Elden wants US$150,000 each from Dave Grohl, Krist Novoselic, Courtney Love, Guy Oseary and Heather Parry (they manage Kurt’s estate), Kirk Weddle, art director Robert Fisher, and a series of record companies that released or distributed the album over the last three decades. Some of those labels don’t even exist anymore (DGC and Geffen).
Oh, and Chad Channing, the drummer replaced by Dave Grohl and who wasn’t a member of the band at the time of the recording of Nevermind, is also named in the suit for some reason.
This has nothing to do with Nevermind coming up on its 30th anniversary on September 24. Nope. I’m sure of it. Total coincidence.
(More at Variety)
UPDATE at 7:47 pm EDT August 25
If you’re still asking “Why is Elden doing this after 30 years, especially since he really seemed to dig his fame?” For that, we go to an Australian site called Artnet. I quote:
“In a 2016 interview with GQ Australia, Elden said his stance on the photograph changed after he reached out to Nirvana to see if the band would participate in an art show he was putting on.
“’I was asking if they wanted to put a piece of art in the fucking thing,’ he said. ‘I was getting referred to their managers and their lawyers. Why am I still on their cover if I’m not that big of a deal?'”
So…you turned on the band because they wouldn’t go to your art show? Or is it the problems with girls? From that GQ article:
Everyone thinks you’re making money from it.”
“’You’ll hook up with a hot chick, and then they figure out you’re not making any money from it and they’ll dump you.’”
Ah, well then.
UPDATE at 7:49 am EDT August 26
This opens up a discussion on what, exactly, constitutes child pornography–and the discussion is seriously complicated. This is from Law360.com.
“The image was shocking at the time — Nirvana’s record label tried to force the band to censor part of it with a sticker — but did it cross the line into the realm of child pornography? Experts say that’s a complex question.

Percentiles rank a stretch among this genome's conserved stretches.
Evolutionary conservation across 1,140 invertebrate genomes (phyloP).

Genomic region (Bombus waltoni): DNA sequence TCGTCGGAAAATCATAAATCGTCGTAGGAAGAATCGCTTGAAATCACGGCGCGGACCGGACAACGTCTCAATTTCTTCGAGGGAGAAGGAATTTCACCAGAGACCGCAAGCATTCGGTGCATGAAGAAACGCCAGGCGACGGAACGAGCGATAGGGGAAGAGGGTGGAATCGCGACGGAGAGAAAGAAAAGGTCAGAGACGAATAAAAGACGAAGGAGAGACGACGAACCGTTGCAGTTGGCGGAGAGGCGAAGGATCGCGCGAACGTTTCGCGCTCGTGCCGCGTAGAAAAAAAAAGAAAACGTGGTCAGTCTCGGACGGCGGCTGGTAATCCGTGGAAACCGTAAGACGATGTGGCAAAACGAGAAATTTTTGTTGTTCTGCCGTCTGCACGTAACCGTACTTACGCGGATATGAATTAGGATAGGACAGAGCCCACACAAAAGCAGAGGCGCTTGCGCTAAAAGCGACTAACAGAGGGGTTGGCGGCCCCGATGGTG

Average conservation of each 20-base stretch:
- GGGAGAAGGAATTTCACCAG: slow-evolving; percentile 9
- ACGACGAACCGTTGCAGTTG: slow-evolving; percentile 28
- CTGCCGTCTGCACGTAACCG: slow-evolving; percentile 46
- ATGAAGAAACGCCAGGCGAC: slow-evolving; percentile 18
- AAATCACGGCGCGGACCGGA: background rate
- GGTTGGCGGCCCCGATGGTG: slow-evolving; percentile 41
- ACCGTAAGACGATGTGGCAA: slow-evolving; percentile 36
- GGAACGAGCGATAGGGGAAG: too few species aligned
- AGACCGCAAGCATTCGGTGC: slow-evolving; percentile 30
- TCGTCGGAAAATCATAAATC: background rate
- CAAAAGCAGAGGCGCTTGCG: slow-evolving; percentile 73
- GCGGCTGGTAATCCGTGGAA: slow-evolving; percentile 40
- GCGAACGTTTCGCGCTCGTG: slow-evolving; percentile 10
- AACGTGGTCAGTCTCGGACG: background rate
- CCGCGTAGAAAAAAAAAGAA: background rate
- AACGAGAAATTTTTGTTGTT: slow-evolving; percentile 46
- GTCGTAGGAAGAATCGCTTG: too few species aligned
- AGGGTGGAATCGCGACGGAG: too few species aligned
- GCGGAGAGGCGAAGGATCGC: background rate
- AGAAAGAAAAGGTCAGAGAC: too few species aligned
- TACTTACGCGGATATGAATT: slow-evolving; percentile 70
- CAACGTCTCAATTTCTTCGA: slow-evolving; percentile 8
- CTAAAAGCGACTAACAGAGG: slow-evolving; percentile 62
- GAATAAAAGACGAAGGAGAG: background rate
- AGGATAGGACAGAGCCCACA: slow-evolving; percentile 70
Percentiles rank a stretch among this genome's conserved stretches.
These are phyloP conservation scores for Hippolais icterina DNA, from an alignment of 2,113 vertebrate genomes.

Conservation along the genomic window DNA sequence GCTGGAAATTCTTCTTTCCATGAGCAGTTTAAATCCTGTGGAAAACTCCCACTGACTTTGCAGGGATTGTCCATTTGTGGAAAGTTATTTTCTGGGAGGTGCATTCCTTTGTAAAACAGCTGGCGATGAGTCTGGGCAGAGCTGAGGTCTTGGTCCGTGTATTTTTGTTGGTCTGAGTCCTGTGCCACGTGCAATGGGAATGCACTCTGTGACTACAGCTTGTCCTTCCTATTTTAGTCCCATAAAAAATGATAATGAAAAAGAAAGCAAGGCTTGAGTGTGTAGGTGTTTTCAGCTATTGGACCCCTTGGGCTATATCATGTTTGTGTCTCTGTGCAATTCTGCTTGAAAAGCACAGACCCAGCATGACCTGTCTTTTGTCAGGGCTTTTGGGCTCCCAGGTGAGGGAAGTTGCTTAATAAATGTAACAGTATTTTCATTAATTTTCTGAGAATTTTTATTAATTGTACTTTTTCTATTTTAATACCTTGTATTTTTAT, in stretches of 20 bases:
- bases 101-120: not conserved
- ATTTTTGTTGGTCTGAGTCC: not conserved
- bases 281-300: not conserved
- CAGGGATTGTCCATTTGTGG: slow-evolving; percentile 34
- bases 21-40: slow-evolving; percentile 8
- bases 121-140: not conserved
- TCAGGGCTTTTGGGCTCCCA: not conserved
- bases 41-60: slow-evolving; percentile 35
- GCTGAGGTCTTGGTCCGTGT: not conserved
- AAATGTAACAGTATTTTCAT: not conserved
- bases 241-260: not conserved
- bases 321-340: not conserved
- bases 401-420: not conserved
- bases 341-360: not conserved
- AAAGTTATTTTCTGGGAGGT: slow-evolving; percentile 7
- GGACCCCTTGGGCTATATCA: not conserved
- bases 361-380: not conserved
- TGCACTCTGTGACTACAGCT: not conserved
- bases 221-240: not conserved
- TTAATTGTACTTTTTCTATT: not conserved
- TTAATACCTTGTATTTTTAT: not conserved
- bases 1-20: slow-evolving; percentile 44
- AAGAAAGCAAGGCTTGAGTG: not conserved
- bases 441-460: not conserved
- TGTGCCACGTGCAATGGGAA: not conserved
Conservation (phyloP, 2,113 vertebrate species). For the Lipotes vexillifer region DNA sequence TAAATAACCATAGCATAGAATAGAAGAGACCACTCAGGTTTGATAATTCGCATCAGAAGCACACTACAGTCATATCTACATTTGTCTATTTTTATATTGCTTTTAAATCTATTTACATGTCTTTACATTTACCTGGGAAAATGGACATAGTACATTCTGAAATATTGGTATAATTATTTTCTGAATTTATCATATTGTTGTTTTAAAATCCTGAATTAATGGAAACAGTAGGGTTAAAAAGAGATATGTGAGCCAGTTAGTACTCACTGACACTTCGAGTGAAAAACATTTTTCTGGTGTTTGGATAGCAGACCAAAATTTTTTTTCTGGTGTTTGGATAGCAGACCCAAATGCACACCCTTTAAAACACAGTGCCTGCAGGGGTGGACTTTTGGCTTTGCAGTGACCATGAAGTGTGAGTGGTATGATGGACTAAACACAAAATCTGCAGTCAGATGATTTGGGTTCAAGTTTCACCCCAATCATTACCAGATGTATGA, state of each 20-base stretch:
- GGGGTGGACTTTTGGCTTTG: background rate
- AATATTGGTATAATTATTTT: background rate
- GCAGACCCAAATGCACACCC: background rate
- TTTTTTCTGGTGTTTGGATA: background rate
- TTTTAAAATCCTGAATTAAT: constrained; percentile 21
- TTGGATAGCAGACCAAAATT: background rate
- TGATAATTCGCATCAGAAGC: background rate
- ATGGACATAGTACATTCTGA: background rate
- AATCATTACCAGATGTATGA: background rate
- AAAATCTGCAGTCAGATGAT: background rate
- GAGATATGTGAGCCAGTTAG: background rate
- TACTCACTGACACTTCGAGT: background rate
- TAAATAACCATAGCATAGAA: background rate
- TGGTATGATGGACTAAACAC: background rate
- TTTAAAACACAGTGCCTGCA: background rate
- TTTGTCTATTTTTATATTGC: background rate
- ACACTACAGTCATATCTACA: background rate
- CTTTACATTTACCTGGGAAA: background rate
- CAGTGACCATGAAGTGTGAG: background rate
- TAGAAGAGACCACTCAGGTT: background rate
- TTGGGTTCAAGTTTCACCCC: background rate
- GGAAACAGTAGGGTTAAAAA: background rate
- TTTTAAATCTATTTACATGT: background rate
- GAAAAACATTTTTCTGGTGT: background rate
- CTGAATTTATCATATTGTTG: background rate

“The federal statute at issue defines ‘child pornography’ as visual depictions of ‘sexual conduct involving a minor.’ Although the law includes other examples of “sexual conduct,” Elden’s case invokes the law’s ban on images that make a “lascivious exhibition of the genitals.”
“‘What constitutes ‘lascivious exhibition of the genitals’?” said Amy Adler, a professor at New York University School of Law who focuses on the legal regulation of pornography. ‘How does it differ from an innocent photograph of a naked child, such as a family photograph of a child in the bathtub, which should be protected?’
“Historically, courts have answered that question with a six-part test, asking: whether the focal point is on the child’s genitalia; whether the setting is sexually suggestive; whether the child is depicted in an unnatural pose or in inappropriate attire; the extent to which the child is nude; whether the image suggests coyness or willingness to engage in sexual activity; and whether it is intended or designed to elicit a sexual response in the viewer.
“Complicating matters further, the various factors don’t all need to be satisfied for a finding that an image meets the definition of ‘lascivious,’ and other, additional factors can also be considered in the analysis.”
Bottom line? This case will be watched very closely. Meanwhile, here are some updates on other children who have appeared on the covers of albums.